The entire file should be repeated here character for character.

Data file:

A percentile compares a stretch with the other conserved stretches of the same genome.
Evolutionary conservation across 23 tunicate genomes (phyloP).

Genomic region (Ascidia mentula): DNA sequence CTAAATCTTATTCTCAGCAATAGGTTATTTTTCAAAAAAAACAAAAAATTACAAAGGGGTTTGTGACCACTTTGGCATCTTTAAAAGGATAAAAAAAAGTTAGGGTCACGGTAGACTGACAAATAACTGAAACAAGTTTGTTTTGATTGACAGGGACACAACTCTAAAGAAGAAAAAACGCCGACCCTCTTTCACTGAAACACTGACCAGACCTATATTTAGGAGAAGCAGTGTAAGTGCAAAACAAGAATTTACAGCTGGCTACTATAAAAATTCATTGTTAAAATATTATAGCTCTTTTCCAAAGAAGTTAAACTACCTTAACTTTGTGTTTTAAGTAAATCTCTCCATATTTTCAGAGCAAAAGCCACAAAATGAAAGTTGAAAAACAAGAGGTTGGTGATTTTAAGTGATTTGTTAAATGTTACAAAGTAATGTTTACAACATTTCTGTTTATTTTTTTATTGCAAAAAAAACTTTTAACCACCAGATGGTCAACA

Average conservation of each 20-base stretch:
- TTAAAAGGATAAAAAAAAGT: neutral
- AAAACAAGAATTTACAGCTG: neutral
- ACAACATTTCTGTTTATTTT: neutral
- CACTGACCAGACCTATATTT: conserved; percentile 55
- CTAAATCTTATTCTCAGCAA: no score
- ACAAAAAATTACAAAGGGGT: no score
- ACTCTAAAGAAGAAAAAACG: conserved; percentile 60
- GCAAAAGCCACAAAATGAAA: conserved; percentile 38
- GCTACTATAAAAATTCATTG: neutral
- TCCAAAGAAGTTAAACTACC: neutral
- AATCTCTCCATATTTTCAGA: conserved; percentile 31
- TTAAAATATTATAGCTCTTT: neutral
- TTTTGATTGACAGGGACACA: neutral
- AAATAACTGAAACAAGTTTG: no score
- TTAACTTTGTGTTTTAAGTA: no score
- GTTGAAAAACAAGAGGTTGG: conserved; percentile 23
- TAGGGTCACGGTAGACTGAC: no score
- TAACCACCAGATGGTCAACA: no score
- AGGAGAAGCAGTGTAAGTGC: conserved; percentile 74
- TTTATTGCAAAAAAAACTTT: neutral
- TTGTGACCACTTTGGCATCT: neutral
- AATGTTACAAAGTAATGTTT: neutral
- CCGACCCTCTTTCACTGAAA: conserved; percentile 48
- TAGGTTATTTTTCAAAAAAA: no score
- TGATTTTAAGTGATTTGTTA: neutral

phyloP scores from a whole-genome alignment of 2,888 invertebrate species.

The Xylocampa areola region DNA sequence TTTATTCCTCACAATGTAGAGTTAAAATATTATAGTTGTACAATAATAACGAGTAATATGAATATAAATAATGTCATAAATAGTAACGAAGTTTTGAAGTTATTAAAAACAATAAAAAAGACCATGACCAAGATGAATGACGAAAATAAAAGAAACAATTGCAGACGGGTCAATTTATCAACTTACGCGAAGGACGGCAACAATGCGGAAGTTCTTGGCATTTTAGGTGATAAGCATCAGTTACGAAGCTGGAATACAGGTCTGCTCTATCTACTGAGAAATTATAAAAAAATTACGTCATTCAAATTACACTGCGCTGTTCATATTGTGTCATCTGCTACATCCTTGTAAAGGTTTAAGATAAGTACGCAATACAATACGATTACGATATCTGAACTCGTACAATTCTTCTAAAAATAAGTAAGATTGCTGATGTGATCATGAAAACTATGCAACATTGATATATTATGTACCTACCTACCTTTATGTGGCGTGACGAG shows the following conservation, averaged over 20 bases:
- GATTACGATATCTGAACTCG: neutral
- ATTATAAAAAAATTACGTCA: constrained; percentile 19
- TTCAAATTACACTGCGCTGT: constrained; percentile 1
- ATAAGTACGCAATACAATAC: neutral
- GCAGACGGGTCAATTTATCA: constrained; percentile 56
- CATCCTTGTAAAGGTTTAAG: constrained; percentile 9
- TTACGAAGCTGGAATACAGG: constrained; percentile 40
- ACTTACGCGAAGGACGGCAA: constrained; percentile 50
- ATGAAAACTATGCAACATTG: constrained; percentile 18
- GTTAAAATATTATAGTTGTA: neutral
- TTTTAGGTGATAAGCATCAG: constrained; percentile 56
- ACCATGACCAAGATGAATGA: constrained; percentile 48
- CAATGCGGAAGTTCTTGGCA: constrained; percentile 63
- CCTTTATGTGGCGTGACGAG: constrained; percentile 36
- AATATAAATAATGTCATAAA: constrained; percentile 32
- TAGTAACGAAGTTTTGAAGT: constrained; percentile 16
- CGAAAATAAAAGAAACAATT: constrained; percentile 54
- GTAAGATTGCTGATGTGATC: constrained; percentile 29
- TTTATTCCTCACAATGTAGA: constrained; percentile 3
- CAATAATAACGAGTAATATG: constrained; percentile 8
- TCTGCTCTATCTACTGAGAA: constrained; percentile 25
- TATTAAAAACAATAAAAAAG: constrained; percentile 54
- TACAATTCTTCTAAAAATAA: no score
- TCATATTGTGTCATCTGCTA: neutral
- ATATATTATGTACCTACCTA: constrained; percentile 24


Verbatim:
A percentile compares a stretch with the other conserved stretches of the same genome.
Evolutionary conservation across 23 tunicate genomes (phyloP).

Genomic region (Ascidia mentula): DNA sequence CTAAATCTTATTCTCAGCAATAGGTTATTTTTCAAAAAAAACAAAAAATTACAAAGGGGTTTGTGACCACTTTGGCATCTTTAAAAGGATAAAAAAAAGTTAGGGTCACGGTAGACTGACAAATAACTGAAACAAGTTTGTTTTGATTGACAGGGACACAACTCTAAAGAAGAAAAAACGCCGACCCTCTTTCACTGAAACACTGACCAGACCTATATTTAGGAGAAGCAGTGTAAGTGCAAAACAAGAATTTACAGCTGGCTACTATAAAAATTCATTGTTAAAATATTATAGCTCTTTTCCAAAGAAGTTAAACTACCTTAACTTTGTGTTTTAAGTAAATCTCTCCATATTTTCAGAGCAAAAGCCACAAAATGAAAGTTGAAAAACAAGAGGTTGGTGATTTTAAGTGATTTGTTAAATGTTACAAAGTAATGTTTACAACATTTCTGTTTATTTTTTTATTGCAAAAAAAACTTTTAACCACCAGATGGTCAACA

Average conservation of each 20-base stretch:
- TTAAAAGGATAAAAAAAAGT: neutral
- AAAACAAGAATTTACAGCTG: neutral
- ACAACATTTCTGTTTATTTT: neutral
- CACTGACCAGACCTATATTT: conserved; percentile 55
- CTAAATCTTATTCTCAGCAA: no score
- ACAAAAAATTACAAAGGGGT: no score
- ACTCTAAAGAAGAAAAAACG: conserved; percentile 60
- GCAAAAGCCACAAAATGAAA: conserved; percentile 38
- GCTACTATAAAAATTCATTG: neutral
- TCCAAAGAAGTTAAACTACC: neutral
- AATCTCTCCATATTTTCAGA: conserved; percentile 31
- TTAAAATATTATAGCTCTTT: neutral
- TTTTGATTGACAGGGACACA: neutral
- AAATAACTGAAACAAGTTTG: no score
- TTAACTTTGTGTTTTAAGTA: no score
- GTTGAAAAACAAGAGGTTGG: conserved; percentile 23
- TAGGGTCACGGTAGACTGAC: no score
- TAACCACCAGATGGTCAACA: no score
- AGGAGAAGCAGTGTAAGTGC: conserved; percentile 74
- TTTATTGCAAAAAAAACTTT: neutral
- TTGTGACCACTTTGGCATCT: neutral
- AATGTTACAAAGTAATGTTT: neutral
- CCGACCCTCTTTCACTGAAA: conserved; percentile 48
- TAGGTTATTTTTCAAAAAAA: no score
- TGATTTTAAGTGATTTGTTA: neutral

phyloP scores from a whole-genome alignment of 2,888 invertebrate species.

The Xylocampa areola region DNA sequence TTTATTCCTCACAATGTAGAGTTAAAATATTATAGTTGTACAATAATAACGAGTAATATGAATATAAATAATGTCATAAATAGTAACGAAGTTTTGAAGTTATTAAAAACAATAAAAAAGACCATGACCAAGATGAATGACGAAAATAAAAGAAACAATTGCAGACGGGTCAATTTATCAACTTACGCGAAGGACGGCAACAATGCGGAAGTTCTTGGCATTTTAGGTGATAAGCATCAGTTACGAAGCTGGAATACAGGTCTGCTCTATCTACTGAGAAATTATAAAAAAATTACGTCATTCAAATTACACTGCGCTGTTCATATTGTGTCATCTGCTACATCCTTGTAAAGGTTTAAGATAAGTACGCAATACAATACGATTACGATATCTGAACTCGTACAATTCTTCTAAAAATAAGTAAGATTGCTGATGTGATCATGAAAACTATGCAACATTGATATATTATGTACCTACCTACCTTTATGTGGCGTGACGAG shows the following conservation, averaged over 20 bases:
- GATTACGATATCTGAACTCG: neutral
- ATTATAAAAAAATTACGTCA: constrained; percentile 19
- TTCAAATTACACTGCGCTGT: constrained; percentile 1
- ATAAGTACGCAATACAATAC: neutral
- GCAGACGGGTCAATTTATCA: constrained; percentile 56
- CATCCTTGTAAAGGTTTAAG: constrained; percentile 9
- TTACGAAGCTGGAATACAGG: constrained; percentile 40
- ACTTACGCGAAGGACGGCAA: constrained; percentile 50
- ATGAAAACTATGCAACATTG: constrained; percentile 18
- GTTAAAATATTATAGTTGTA: neutral
- TTTTAGGTGATAAGCATCAG: constrained; percentile 56
- ACCATGACCAAGATGAATGA: constrained; percentile 48
- CAATGCGGAAGTTCTTGGCA: constrained; percentile 63
- CCTTTATGTGGCGTGACGAG: constrained; percentile 36
- AATATAAATAATGTCATAAA: constrained; percentile 32
- TAGTAACGAAGTTTTGAAGT: constrained; percentile 16
- CGAAAATAAAAGAAACAATT: constrained; percentile 54
- GTAAGATTGCTGATGTGATC: constrained; percentile 29
- TTTATTCCTCACAATGTAGA: constrained; percentile 3
- CAATAATAACGAGTAATATG: constrained; percentile 8
- TCTGCTCTATCTACTGAGAA: constrained; percentile 25
- TATTAAAAACAATAAAAAAG: constrained; percentile 54
- TACAATTCTTCTAAAAATAA: no score
- TCATATTGTGTCATCTGCTA: neutral
- ATATATTATGTACCTACCTA: constrained; percentile 24